Volunteering ensures that you align yourself with like-minded people in the cause of your choice. It is a great way to build a network of kind-hearted, passionate people to replace some of the less supportive connections you may have lost along your journey to recovery.
There is also a high chance that your act of kindness will inspire kindness in others, further benefiting your community. A study on the “pay it forward” phenomena found that the majority of kind act receivers were likely to go on to pay forward the kind act. 40% indicated that they already had by the time researchers followed up.
We’ve already addressed the ways kindness improves your overall health and helps to build and improve a great sober community. In addition to building a great life overall, these are all factors that contribute to successful sobriety in powerful, interconnected ways.
Being kind has also been found to directly impact your likelihood of continued sobriety. Helping others in any context can help to maintain sobriety, and the effects are increased when you specifically help others who are recovering. A study on the effects of volunteering focused on alcoholism and found that “helping others doubles the likelihood of recovery from alcoholism in a one year period.” (Post, 2014, p. 6)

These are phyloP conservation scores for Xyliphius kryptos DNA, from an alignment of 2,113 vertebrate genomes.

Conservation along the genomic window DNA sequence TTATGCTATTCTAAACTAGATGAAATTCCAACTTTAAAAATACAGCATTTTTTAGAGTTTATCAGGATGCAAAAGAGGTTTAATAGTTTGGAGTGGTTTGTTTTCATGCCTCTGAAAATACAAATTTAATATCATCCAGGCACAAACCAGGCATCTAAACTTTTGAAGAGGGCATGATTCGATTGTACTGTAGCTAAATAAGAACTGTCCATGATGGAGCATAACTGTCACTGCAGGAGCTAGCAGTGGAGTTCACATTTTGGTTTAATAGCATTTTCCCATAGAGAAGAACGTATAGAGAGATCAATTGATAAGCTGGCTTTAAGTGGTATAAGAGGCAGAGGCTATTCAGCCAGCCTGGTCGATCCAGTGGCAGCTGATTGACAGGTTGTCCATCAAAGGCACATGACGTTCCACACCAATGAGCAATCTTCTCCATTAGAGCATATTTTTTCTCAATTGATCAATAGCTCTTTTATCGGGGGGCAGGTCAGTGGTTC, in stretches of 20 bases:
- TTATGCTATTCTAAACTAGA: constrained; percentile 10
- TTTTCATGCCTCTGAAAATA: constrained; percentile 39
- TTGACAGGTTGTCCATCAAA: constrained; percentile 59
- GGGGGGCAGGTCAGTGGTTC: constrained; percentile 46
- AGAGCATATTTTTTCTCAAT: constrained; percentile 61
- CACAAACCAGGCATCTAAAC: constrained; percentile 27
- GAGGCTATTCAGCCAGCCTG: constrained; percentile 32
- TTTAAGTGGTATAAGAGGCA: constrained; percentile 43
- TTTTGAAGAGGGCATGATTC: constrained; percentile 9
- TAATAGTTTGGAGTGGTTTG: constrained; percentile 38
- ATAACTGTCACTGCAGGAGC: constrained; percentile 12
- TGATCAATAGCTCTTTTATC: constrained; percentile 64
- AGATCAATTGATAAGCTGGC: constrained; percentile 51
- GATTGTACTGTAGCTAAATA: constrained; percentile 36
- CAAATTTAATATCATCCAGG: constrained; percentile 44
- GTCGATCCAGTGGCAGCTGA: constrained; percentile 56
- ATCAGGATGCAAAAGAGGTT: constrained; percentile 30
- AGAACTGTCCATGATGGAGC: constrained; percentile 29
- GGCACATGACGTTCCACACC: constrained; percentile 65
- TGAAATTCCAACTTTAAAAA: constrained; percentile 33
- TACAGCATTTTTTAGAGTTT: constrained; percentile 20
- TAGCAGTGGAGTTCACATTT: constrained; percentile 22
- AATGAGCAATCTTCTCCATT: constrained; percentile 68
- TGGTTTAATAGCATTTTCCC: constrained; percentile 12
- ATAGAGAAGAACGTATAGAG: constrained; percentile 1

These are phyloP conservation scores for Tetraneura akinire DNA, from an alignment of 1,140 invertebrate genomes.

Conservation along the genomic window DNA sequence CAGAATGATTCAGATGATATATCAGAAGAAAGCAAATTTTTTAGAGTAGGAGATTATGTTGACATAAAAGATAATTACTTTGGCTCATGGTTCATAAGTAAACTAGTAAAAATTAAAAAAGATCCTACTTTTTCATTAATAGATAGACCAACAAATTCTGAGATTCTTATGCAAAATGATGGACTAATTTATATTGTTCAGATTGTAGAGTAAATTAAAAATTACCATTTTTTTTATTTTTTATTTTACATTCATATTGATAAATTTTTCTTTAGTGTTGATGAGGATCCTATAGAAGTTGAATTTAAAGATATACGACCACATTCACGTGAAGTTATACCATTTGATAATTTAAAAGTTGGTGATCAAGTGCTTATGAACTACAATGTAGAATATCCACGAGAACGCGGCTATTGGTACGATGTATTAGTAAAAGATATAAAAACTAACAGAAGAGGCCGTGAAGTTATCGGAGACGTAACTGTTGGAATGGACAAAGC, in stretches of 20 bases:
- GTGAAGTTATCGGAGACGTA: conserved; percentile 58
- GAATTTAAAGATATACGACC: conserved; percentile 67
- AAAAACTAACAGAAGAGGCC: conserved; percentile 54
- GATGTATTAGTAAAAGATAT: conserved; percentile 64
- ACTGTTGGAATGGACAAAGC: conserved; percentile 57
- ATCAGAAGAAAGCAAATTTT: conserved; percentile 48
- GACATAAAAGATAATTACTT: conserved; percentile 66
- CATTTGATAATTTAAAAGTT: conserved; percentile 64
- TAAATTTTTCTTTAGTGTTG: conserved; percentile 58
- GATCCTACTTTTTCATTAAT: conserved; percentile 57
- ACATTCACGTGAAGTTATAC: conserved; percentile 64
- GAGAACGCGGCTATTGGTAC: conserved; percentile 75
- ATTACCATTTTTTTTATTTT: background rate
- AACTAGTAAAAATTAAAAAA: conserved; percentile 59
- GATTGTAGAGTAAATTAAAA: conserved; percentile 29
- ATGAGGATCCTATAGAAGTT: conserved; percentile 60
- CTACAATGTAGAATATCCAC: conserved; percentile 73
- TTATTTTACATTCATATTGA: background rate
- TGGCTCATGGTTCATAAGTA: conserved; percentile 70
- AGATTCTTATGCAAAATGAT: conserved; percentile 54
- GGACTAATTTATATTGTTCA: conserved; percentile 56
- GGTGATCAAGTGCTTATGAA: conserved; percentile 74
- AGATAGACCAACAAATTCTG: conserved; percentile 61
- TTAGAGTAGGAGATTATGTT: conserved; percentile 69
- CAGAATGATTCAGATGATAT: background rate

Volunteerism Vs. Pay It Forward Kindness
If volunteerism feels like too much of a commitment, brief acts of kindness have also been shown to help your longevity, happiness, and physical health. (Pressman & Cross, 2015)
If you have six minutes, check out this Ted Talk on how kindness changed Mark Kelly’s life.
Our favorite quote from Kelly:
I’m actually not doing [acts of kindness] for them, I’m doing it for me. It’s actually the most selfish thing you can do, and it made me feel really good.
We know what you’re thinking: everyone is in a bit of a tight position lately, the economy is just crawling back, and we are told to stay away from everyone. How can we volunteer and be kind to others when the world is shut down?
Try VolunteerMatch, which allows you to filter by location (remote is an option), cause, and much more. Hours are typically flexible and helping these organizations to change the world is free.
If you’re interested in directly benefiting the substance abuse recovery community, please check out The Solace Foundation of Orange County, which helps with naloxone education and distribution.
Post, S. G. (2005). Altruism, Happiness, and Health: It’s Good to Be Good. International Journal of Behavioral Medicine, 66-77.
Post, S. G. (2014). It’s Good To Be Good: 2014 Biennial Scientific Report on Health, Happiness, Longevity and Helping Others. 1-53.
Pressman, S. D., & Cross, T. L. (2015). It’s Good to Do Good and Receive Good: The Impact of a ‘Pay It Forward’ Style Kindness Intervention on Giver and Receiver Well-being. The Journal of Positive Psychology, 293-302.